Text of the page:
Money Market Rates
If you have your savings dollars in a big bank or a bank with low savings rates, then you are losing money. We've found FDIC insured banks that will pay you more. Take a few minutes to explore the options below and see how you can boost your savings by more than 6X the national average rate. There is competition for your money. Take advantage of it!
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Local Money Market Accounts
Money market accounts, or MMAs are very similar to savings accounts. Both are an FDIC deposit that earn interest and can be withdrawn at any time. The principle difference is that MMA often come with check writing functionality, while savings accounts often do not. Since the account is not technically considered a transaction account, is subject to the same limitations as savings accounts: only six withdrawals per month are allowed under Regulation D. From a practical perspective, savings accounts and money market accounts are virtually the same.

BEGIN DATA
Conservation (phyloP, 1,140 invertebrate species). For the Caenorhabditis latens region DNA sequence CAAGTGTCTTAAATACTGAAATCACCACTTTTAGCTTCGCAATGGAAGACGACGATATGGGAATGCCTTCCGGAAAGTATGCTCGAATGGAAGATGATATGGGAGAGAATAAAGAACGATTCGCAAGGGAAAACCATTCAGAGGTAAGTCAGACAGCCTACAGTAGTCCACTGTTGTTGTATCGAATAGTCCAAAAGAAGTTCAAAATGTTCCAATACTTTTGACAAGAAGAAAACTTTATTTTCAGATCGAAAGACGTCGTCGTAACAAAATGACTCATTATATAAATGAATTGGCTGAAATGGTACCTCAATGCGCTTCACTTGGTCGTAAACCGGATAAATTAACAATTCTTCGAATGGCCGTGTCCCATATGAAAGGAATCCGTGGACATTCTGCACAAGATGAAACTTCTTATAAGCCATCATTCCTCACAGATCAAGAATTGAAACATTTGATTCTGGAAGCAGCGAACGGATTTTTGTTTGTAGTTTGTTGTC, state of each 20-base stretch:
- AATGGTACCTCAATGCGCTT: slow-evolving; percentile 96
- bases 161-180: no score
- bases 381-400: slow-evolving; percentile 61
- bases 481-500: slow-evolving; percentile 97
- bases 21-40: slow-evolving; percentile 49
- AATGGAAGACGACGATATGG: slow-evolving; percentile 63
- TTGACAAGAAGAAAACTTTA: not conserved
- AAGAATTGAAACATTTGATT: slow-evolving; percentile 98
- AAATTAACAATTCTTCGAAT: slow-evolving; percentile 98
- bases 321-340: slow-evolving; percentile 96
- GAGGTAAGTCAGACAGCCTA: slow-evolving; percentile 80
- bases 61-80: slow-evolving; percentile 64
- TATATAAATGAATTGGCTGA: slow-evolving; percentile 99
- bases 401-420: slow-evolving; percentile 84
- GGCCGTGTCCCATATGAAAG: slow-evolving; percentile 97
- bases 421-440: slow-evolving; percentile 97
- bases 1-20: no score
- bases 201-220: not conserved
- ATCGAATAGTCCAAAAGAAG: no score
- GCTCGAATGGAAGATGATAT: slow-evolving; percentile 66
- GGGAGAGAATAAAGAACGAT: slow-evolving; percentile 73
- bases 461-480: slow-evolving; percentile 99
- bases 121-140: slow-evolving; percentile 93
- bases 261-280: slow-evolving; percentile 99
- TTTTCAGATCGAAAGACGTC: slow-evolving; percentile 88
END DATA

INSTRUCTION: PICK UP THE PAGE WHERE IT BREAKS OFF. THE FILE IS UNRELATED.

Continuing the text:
Money market accounts should not be confused with money market funds. Money market funds are non-FDIC funds comprised of short term investment securities such as bonds and commercial paper. Banks often offer them as an alternative to money market accounts. In the past, money market funds often earned higher interest than money market accounts but since the global financial crisis, yields on money market funds have remained significantly below money market accounts. That, coupled with the lack of FDIC insurance, makes them an unattractive place to place savings.
· Higher interest rate than a checking account, usually.
· Personal service and interaction. Unlike an online account you are building a relationship with your banker by opening it in a branch.
· Online access. Often, depending on the size of the bank, good online banking functionality.
· Liquidity. Depositors can withdraw their money at any time.
· A variable interest rate. Rates can change at any time. In a falling rate environment, this is a negative. In a rising rate environment, this is a positive.
· A lower rate than an online bank. Branches are expensive and non-online banks often can't afford to pay as much interest as an online bank.
To see how this account compares to other similar types of investments, please view the BestCashCow income guide. View it here.
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